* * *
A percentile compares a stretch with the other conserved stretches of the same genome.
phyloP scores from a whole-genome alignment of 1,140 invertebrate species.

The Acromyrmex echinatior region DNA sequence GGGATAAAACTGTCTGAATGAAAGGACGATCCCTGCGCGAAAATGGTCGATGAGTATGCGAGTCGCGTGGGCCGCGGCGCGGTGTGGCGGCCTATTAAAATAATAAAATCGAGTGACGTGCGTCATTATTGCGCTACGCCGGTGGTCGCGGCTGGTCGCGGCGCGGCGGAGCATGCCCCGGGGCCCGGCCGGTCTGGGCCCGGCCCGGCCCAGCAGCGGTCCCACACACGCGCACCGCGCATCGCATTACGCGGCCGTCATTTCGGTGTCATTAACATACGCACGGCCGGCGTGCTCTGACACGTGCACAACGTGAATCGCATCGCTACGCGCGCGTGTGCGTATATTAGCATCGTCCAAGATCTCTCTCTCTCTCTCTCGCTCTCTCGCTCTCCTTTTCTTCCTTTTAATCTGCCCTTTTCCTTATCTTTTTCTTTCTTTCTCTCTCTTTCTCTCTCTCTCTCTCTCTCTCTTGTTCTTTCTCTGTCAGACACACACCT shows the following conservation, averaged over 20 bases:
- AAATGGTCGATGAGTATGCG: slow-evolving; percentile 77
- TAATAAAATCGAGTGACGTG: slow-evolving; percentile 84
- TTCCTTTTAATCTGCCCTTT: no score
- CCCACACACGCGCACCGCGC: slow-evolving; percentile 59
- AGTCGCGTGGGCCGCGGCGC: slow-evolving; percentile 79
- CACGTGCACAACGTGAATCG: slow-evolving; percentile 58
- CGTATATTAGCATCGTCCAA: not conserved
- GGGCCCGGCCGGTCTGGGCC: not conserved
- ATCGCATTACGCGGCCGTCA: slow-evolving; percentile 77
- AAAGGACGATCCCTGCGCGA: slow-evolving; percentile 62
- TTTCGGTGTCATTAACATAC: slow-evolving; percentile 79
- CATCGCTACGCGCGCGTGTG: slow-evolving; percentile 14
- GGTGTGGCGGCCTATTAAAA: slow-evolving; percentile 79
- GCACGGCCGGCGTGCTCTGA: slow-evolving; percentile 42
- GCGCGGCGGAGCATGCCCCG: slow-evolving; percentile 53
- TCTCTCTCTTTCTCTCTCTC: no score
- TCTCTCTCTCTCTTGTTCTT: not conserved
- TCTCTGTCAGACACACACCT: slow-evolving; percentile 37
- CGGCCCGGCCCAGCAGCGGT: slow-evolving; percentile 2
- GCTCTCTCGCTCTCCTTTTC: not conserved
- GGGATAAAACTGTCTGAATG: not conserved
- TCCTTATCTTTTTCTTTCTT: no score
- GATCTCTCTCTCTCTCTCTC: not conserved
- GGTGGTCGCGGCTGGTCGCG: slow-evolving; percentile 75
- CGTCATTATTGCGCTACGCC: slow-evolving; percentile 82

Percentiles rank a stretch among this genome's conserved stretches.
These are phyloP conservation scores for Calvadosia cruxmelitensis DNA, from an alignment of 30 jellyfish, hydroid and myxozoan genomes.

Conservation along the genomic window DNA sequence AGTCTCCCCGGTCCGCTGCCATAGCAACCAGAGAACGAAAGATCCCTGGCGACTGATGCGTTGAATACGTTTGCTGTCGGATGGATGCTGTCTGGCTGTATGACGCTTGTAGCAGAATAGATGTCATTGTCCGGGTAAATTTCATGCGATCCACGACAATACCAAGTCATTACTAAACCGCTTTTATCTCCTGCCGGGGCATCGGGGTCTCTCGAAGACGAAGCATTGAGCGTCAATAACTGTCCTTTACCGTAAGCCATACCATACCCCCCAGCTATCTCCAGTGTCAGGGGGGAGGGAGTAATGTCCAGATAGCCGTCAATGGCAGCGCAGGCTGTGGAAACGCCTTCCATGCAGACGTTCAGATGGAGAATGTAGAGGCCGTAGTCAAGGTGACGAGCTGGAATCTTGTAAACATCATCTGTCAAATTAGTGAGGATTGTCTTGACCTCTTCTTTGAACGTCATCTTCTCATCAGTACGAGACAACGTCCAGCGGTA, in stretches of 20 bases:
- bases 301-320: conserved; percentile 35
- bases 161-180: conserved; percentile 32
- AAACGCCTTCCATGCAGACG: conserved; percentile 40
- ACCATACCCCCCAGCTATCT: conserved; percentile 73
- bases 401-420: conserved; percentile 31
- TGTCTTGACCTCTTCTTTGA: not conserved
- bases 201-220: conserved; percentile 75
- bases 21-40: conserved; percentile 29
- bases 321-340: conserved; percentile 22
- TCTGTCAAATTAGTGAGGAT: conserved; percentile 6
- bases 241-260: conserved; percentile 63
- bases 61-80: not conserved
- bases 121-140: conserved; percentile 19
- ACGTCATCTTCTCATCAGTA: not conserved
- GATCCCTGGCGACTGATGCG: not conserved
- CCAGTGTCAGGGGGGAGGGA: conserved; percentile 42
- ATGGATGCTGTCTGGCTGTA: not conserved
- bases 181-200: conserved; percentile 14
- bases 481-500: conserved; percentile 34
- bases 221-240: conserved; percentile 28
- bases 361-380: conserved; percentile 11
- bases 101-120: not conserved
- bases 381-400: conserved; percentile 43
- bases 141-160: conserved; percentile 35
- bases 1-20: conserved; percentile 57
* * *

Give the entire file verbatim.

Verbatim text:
A percentile compares a stretch with the other conserved stretches of the same genome.
phyloP scores from a whole-genome alignment of 1,140 invertebrate species.

The Acromyrmex echinatior region DNA sequence GGGATAAAACTGTCTGAATGAAAGGACGATCCCTGCGCGAAAATGGTCGATGAGTATGCGAGTCGCGTGGGCCGCGGCGCGGTGTGGCGGCCTATTAAAATAATAAAATCGAGTGACGTGCGTCATTATTGCGCTACGCCGGTGGTCGCGGCTGGTCGCGGCGCGGCGGAGCATGCCCCGGGGCCCGGCCGGTCTGGGCCCGGCCCGGCCCAGCAGCGGTCCCACACACGCGCACCGCGCATCGCATTACGCGGCCGTCATTTCGGTGTCATTAACATACGCACGGCCGGCGTGCTCTGACACGTGCACAACGTGAATCGCATCGCTACGCGCGCGTGTGCGTATATTAGCATCGTCCAAGATCTCTCTCTCTCTCTCTCGCTCTCTCGCTCTCCTTTTCTTCCTTTTAATCTGCCCTTTTCCTTATCTTTTTCTTTCTTTCTCTCTCTTTCTCTCTCTCTCTCTCTCTCTCTTGTTCTTTCTCTGTCAGACACACACCT shows the following conservation, averaged over 20 bases:
- AAATGGTCGATGAGTATGCG: slow-evolving; percentile 77
- TAATAAAATCGAGTGACGTG: slow-evolving; percentile 84
- TTCCTTTTAATCTGCCCTTT: no score
- CCCACACACGCGCACCGCGC: slow-evolving; percentile 59
- AGTCGCGTGGGCCGCGGCGC: slow-evolving; percentile 79
- CACGTGCACAACGTGAATCG: slow-evolving; percentile 58
- CGTATATTAGCATCGTCCAA: not conserved
- GGGCCCGGCCGGTCTGGGCC: not conserved
- ATCGCATTACGCGGCCGTCA: slow-evolving; percentile 77
- AAAGGACGATCCCTGCGCGA: slow-evolving; percentile 62
- TTTCGGTGTCATTAACATAC: slow-evolving; percentile 79
- CATCGCTACGCGCGCGTGTG: slow-evolving; percentile 14
- GGTGTGGCGGCCTATTAAAA: slow-evolving; percentile 79
- GCACGGCCGGCGTGCTCTGA: slow-evolving; percentile 42
- GCGCGGCGGAGCATGCCCCG: slow-evolving; percentile 53
- TCTCTCTCTTTCTCTCTCTC: no score
- TCTCTCTCTCTCTTGTTCTT: not conserved
- TCTCTGTCAGACACACACCT: slow-evolving; percentile 37
- CGGCCCGGCCCAGCAGCGGT: slow-evolving; percentile 2
- GCTCTCTCGCTCTCCTTTTC: not conserved
- GGGATAAAACTGTCTGAATG: not conserved
- TCCTTATCTTTTTCTTTCTT: no score
- GATCTCTCTCTCTCTCTCTC: not conserved
- GGTGGTCGCGGCTGGTCGCG: slow-evolving; percentile 75
- CGTCATTATTGCGCTACGCC: slow-evolving; percentile 82

Percentiles rank a stretch among this genome's conserved stretches.
These are phyloP conservation scores for Calvadosia cruxmelitensis DNA, from an alignment of 30 jellyfish, hydroid and myxozoan genomes.

Conservation along the genomic window DNA sequence AGTCTCCCCGGTCCGCTGCCATAGCAACCAGAGAACGAAAGATCCCTGGCGACTGATGCGTTGAATACGTTTGCTGTCGGATGGATGCTGTCTGGCTGTATGACGCTTGTAGCAGAATAGATGTCATTGTCCGGGTAAATTTCATGCGATCCACGACAATACCAAGTCATTACTAAACCGCTTTTATCTCCTGCCGGGGCATCGGGGTCTCTCGAAGACGAAGCATTGAGCGTCAATAACTGTCCTTTACCGTAAGCCATACCATACCCCCCAGCTATCTCCAGTGTCAGGGGGGAGGGAGTAATGTCCAGATAGCCGTCAATGGCAGCGCAGGCTGTGGAAACGCCTTCCATGCAGACGTTCAGATGGAGAATGTAGAGGCCGTAGTCAAGGTGACGAGCTGGAATCTTGTAAACATCATCTGTCAAATTAGTGAGGATTGTCTTGACCTCTTCTTTGAACGTCATCTTCTCATCAGTACGAGACAACGTCCAGCGGTA, in stretches of 20 bases:
- bases 301-320: conserved; percentile 35
- bases 161-180: conserved; percentile 32
- AAACGCCTTCCATGCAGACG: conserved; percentile 40
- ACCATACCCCCCAGCTATCT: conserved; percentile 73
- bases 401-420: conserved; percentile 31
- TGTCTTGACCTCTTCTTTGA: not conserved
- bases 201-220: conserved; percentile 75
- bases 21-40: conserved; percentile 29
- bases 321-340: conserved; percentile 22
- TCTGTCAAATTAGTGAGGAT: conserved; percentile 6
- bases 241-260: conserved; percentile 63
- bases 61-80: not conserved
- bases 121-140: conserved; percentile 19
- ACGTCATCTTCTCATCAGTA: not conserved
- GATCCCTGGCGACTGATGCG: not conserved
- CCAGTGTCAGGGGGGAGGGA: conserved; percentile 42
- ATGGATGCTGTCTGGCTGTA: not conserved
- bases 181-200: conserved; percentile 14
- bases 481-500: conserved; percentile 34
- bases 221-240: conserved; percentile 28
- bases 361-380: conserved; percentile 11
- bases 101-120: not conserved
- bases 381-400: conserved; percentile 43
- bases 141-160: conserved; percentile 35
- bases 1-20: conserved; percentile 57